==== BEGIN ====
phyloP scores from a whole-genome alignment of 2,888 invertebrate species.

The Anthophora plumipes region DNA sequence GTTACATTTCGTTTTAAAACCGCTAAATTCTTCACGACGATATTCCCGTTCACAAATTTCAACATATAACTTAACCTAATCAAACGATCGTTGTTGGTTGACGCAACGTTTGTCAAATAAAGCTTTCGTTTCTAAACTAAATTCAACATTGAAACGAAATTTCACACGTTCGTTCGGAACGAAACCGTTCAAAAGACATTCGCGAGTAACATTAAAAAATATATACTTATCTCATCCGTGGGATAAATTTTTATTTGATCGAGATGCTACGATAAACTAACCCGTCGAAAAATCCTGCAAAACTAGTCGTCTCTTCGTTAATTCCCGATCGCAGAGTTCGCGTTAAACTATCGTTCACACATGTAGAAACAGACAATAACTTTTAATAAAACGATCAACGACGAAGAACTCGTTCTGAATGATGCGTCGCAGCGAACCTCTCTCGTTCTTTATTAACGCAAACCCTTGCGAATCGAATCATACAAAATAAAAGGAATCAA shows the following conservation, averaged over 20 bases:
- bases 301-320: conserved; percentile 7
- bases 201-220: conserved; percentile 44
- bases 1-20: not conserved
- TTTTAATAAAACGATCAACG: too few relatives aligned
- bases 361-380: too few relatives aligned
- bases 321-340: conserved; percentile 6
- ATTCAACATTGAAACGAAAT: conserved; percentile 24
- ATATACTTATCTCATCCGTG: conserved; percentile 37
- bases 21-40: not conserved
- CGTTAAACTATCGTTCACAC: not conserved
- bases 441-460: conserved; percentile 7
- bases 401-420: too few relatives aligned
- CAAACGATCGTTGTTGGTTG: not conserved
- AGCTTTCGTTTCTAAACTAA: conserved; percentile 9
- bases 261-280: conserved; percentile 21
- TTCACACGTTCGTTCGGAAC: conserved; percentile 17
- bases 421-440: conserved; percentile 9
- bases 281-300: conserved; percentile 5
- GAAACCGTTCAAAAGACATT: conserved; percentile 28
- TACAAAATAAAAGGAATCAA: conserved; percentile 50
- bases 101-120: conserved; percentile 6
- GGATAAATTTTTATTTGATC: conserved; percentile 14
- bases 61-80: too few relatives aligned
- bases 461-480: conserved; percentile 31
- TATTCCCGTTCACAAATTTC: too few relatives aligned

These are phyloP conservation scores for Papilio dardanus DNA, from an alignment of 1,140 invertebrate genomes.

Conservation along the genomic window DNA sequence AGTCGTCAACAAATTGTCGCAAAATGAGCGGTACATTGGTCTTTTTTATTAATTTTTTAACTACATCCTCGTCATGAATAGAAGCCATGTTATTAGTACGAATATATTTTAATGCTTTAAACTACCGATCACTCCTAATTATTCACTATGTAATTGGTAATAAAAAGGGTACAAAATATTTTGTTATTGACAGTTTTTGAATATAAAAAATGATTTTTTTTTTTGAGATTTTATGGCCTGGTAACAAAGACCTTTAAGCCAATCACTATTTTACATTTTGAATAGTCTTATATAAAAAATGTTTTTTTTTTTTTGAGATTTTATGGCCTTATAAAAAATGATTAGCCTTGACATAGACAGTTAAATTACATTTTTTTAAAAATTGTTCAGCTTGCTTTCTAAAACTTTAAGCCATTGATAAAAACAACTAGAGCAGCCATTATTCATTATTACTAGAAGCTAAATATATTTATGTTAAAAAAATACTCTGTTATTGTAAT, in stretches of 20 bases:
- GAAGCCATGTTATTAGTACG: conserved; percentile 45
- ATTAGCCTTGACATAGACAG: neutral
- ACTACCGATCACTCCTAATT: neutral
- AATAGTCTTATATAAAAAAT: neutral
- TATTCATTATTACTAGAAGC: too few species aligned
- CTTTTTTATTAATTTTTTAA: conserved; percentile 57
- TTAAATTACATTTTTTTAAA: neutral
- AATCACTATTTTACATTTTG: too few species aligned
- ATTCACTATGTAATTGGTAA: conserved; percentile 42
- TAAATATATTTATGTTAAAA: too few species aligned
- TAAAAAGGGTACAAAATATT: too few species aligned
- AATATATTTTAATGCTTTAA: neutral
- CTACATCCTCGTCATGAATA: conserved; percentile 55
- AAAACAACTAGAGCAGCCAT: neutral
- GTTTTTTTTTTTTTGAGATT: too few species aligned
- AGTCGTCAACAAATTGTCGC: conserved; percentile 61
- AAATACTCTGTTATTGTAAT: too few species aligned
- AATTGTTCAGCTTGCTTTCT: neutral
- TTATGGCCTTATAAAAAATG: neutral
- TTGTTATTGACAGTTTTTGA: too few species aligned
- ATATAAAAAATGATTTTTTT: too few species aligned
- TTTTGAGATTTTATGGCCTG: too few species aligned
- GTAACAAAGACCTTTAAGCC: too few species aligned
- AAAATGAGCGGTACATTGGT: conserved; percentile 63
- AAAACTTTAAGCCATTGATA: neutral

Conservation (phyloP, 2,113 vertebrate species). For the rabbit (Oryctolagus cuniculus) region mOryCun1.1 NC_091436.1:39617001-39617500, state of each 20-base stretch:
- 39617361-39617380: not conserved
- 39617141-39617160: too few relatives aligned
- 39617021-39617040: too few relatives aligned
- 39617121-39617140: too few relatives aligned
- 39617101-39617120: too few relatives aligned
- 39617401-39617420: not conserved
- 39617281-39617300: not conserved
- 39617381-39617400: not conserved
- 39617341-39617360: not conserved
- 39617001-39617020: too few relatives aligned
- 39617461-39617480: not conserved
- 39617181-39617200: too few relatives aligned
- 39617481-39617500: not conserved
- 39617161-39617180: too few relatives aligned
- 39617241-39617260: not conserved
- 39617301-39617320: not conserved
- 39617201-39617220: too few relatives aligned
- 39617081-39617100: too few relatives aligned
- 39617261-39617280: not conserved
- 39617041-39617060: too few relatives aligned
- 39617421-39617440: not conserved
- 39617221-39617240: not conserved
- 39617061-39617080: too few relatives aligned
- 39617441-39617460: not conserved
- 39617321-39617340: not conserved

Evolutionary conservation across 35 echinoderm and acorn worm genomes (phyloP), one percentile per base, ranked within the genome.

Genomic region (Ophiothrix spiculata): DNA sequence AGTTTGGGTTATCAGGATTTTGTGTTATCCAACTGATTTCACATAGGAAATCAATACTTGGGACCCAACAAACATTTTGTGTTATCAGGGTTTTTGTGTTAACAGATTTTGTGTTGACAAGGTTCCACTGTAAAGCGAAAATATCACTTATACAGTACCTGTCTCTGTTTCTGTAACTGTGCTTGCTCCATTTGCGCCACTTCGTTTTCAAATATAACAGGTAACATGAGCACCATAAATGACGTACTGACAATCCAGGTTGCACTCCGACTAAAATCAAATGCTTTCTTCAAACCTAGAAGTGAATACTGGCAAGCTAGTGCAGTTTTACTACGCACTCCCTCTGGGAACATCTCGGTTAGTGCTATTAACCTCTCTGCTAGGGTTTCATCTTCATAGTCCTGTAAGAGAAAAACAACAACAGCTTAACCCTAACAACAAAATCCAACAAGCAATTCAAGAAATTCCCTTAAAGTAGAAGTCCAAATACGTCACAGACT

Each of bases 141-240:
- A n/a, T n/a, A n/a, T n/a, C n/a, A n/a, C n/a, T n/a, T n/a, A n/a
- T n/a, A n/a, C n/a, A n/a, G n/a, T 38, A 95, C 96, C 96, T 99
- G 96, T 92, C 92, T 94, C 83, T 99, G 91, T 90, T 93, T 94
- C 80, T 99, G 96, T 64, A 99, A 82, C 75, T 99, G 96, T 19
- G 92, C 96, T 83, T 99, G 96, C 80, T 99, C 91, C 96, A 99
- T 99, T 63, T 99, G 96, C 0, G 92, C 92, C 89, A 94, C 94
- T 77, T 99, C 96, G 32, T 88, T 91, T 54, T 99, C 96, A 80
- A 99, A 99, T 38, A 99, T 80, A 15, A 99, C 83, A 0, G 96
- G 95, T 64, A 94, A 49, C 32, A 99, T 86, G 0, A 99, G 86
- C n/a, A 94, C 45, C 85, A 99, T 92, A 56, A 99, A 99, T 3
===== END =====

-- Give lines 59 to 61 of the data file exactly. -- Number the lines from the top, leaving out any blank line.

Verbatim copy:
- 39617121-39617140: too few relatives aligned
- 39617101-39617120: too few relatives aligned
- 39617401-39617420: not conserved